Depletion of intracellular Ca2+ stores induces Ca2+ influx across the plasma membrane through store-operated channels (SOCs). This store-operated Ca2+ influx is important for the replenishment of the Ca2+ stores, and is also involved in many signaling processes by virtue of the ability of intracellular Ca2+ to act as a second messenger. For many years, the molecular identities of particular SOCs, as well as the signaling mechanisms by which these channels are activated, have been elusive. Recently, however, the mammalian proteins STIM1 and Orai1 were shown to be necessary for the activation of store-operated Ca2+ entry in a variety of mammalian cells. Here we present molecular, pharmacological, and electrophysiological properties of SOCs, with particular focus on the roles that STIM1 and Orai1 may play in the signaling processes that regulate various pathways of store-operated entry.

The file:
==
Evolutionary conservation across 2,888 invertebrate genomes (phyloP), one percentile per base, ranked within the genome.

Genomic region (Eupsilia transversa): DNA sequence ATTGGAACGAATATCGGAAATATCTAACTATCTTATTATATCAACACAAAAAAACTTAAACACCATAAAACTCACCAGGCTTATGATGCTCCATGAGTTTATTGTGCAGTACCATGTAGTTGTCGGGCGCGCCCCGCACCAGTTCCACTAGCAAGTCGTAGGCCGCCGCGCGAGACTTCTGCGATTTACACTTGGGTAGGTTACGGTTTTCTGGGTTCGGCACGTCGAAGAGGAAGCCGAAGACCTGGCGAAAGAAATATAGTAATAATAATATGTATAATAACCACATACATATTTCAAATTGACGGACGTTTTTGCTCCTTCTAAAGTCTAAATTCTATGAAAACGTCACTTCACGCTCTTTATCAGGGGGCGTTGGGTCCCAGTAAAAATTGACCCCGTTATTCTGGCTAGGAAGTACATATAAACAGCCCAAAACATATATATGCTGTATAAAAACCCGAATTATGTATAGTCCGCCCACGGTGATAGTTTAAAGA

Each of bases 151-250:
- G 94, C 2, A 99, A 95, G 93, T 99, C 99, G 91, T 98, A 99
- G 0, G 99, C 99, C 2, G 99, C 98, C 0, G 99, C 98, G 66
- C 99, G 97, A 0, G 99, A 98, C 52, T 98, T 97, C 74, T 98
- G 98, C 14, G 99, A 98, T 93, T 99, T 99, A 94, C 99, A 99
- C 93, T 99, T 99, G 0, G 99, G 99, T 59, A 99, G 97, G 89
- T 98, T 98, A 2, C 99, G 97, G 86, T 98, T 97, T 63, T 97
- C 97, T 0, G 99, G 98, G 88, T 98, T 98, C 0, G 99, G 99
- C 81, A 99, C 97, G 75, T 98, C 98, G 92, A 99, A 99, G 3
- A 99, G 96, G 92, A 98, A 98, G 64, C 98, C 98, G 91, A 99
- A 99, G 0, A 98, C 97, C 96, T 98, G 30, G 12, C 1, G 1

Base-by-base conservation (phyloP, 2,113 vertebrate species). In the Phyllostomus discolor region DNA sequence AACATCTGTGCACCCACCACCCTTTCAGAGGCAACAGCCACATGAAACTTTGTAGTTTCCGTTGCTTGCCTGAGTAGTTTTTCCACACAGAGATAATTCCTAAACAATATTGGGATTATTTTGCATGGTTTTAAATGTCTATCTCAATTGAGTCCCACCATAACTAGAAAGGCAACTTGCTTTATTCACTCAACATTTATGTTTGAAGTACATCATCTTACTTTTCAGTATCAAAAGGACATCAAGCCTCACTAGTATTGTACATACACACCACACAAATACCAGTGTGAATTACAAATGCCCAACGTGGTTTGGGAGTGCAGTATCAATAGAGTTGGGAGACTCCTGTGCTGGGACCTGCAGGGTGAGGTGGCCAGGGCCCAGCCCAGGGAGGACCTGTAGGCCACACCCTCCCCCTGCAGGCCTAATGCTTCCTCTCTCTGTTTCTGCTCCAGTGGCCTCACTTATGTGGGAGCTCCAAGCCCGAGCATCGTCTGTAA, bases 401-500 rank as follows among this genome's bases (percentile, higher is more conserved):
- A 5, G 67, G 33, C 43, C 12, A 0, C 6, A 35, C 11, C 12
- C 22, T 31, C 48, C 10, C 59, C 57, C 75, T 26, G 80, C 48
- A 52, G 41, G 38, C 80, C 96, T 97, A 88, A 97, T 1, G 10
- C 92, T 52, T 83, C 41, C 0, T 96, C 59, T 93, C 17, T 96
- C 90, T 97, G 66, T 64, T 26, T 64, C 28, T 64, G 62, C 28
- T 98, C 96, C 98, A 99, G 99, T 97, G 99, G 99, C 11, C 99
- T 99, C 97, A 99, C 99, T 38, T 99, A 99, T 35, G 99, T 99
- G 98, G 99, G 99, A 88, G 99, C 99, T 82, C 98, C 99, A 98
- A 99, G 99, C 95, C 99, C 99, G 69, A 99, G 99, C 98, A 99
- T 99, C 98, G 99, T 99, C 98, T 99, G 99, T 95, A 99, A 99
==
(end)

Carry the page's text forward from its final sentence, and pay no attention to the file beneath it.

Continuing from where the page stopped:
|Original language||English (US)|
|Number of pages||14|
|Journal||Biochimica et Biophysica Acta - Molecular Cell Research|
|State||Published - Nov 1 2006|
All Science Journal Classification (ASJC) codes
- Molecular Biology
- Cell Biology